By Ethan Rayner
Fall is in the air, and along with the time change, atmospheric river, and crunchy leaves, another telltale seasonal display is just beginning… Berry season! No, not the idealized plump and juicy commercially available berries found through the summer. In this case, toyon berries, just starting to turn a vibrant red on the ends of dark green waxy-leafed branches. While many other California native and non-native ornamental plants decorating our yards and parks drop their leaves and go dormant in preparation for winter, toyon is just starting to come on to its own.
What’s in a Name?
The name, “Toyon”, is said to come from the Ohlone language, but is just one of many names Indigenous peoples have for this plant. Hundreds of names exist for toyon and most California native plants given to them by the peoples who had direct relationships with them. In our region of the East Bay, the indigenous Chochenyo word for toyon is “Tuyuk”.
Toyon’s scientific name is Heteromeles arbutifolia, which can be a mouthful and hard to remember, but also tells us a lot about this plant as well… at least for those of us willing to learn Latin. The genus name, Heteromeles, translates as “different apple” due to its distant relation to cultivated apples. The species name, arbutifolia, reflects the similarity of toyon leaves to the foliage of the unrelated Strawberry tree and pacific madrone. Both are large, waxy, and evergreen.
Toyon as Tree or Shrub?
When I was first getting my naturalist legs under me, toyon was originally described as a “shrub that wants to be a tree… or a tree that wants to be a shrub”. I have always remembered that description as toyon can vary wildly in appearance depending on its habitat and location. You can see the variety of forms this plant takes, some are multi-trunked sprawling hedges, others can have a single trunk and reach for the sky. Generally, toyon grows to between 6 – 15 ft tall, but can grow into a sizable tree at 30 ft tall in good conditions.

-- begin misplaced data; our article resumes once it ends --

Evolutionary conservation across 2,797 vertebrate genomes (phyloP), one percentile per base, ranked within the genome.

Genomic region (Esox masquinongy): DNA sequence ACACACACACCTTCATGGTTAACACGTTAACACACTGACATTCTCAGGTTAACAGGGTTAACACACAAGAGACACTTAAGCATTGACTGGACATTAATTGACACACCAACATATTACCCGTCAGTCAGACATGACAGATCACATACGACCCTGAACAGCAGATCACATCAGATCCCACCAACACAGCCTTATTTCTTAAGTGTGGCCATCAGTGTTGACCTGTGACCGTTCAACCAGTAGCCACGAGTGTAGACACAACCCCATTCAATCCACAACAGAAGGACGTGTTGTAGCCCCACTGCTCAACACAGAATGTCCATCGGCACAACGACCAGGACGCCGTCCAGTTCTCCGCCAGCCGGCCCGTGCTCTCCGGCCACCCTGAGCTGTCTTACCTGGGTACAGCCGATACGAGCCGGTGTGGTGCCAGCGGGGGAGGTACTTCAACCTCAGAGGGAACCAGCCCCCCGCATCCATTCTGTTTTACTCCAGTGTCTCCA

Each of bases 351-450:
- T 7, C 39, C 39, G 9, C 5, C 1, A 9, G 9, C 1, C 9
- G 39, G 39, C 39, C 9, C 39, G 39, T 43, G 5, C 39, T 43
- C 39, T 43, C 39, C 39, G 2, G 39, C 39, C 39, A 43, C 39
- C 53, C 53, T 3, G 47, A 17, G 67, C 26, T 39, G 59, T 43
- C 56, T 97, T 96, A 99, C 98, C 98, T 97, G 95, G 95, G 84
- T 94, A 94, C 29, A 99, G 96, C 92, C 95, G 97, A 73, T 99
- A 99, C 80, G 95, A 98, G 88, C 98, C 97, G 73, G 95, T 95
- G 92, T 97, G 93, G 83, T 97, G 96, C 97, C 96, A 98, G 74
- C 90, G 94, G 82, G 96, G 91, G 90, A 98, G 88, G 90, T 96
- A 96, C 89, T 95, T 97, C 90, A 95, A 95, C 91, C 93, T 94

Toyon is one of those classic California native plants that grows almost exclusively within the state (excerpt for a notable population in Baja California and the extreme southern part of
Oregon). Toyon is a very hardy plant and can grow in many different habitats. It is found most commonly in the coastal ranges of our state, where it thrives in shaded watersheds, cliffsides, and even adjacent to salt marshes. It can also be found in drought-tolerant chaparral habitats including the inland Sierra Nevada foothills.
Home is where the Habitat Is
Toyon berries are among the most important food sources for migratory and overwintering birds as well as non-hibernating mammals throughout California during the fall and winter months. Mockingbirds, cedar waxwings, American robins, and sparrows, to name just a few, rely on toyon to provide a vital food source during the lean months of November and December.
The berries themselves have only a small amount of protein and calories per berry, so birds and mammals have to eat a lot of them whenever they can. As the season progresses certain birds become more territorial over specific plants and utilize different strategies to keep competitors away. For more information on the winter birds that rely on toyon, and their specific and different feeding habits, check out this excellent article from Bay Nature in 2016. The toyon itself benefits directly from this competition. As the berries are consumed, the flesh is digested, and the seed passes through, eventually being dispersed far away from the parent plant.
Foraging Wild Berries
Toyon berries are edible and can be quite enjoyable. They can be eaten raw as a trailside snack in small amounts, but due to their high tannin content, they can be very bitter and astringent without treatment. To consume the berries in any large quantity, they should first be cooked or dried to help remove the bitterness. The berries will get sweeter in December as the tannin content naturally tends to decrease. Once harvested and washed they can be sun-dried or cooked in the oven at the lowest possible setting.
A simple cider can be made with dried berries and water, or they can be used in any recipe calling for berries.
A few important notes about foraging:
- Remember to leave enough berries for the wildlife. NEVER take all the berries from a single bush, instead spread out your collection over several different plants while being mindful of your impact on the local plants and habitat overall.
- Harvest only from plants you are completely certain of and have identified previously in the past. Toyon has a few lookalikes, including Cotoneaster, whose berries also are red and ripe in November, but are toxic. Look for toyon’s thornless branches and waxy serrated leaves.
The humble toyon is one of many residents of our local watersheds, read more about them as a part of our North Richmond Urban Nature Loop which connects people to local nature. Let us know if you spot them as one of the 10 illustrated sidewalk stickers along Giarmita Street from Verde Elementary to Shields Reid Park!
Foraging California, Christopher Nyerges, Falcon Guides, 2019
iNaturalist. (2023). Heteromeles arbutifolia (Toyon). iNaturalist. Retrieved 09 November, 2023 from https://www.inaturalist.org/taxa/53405-Heteromeles-arbutifolia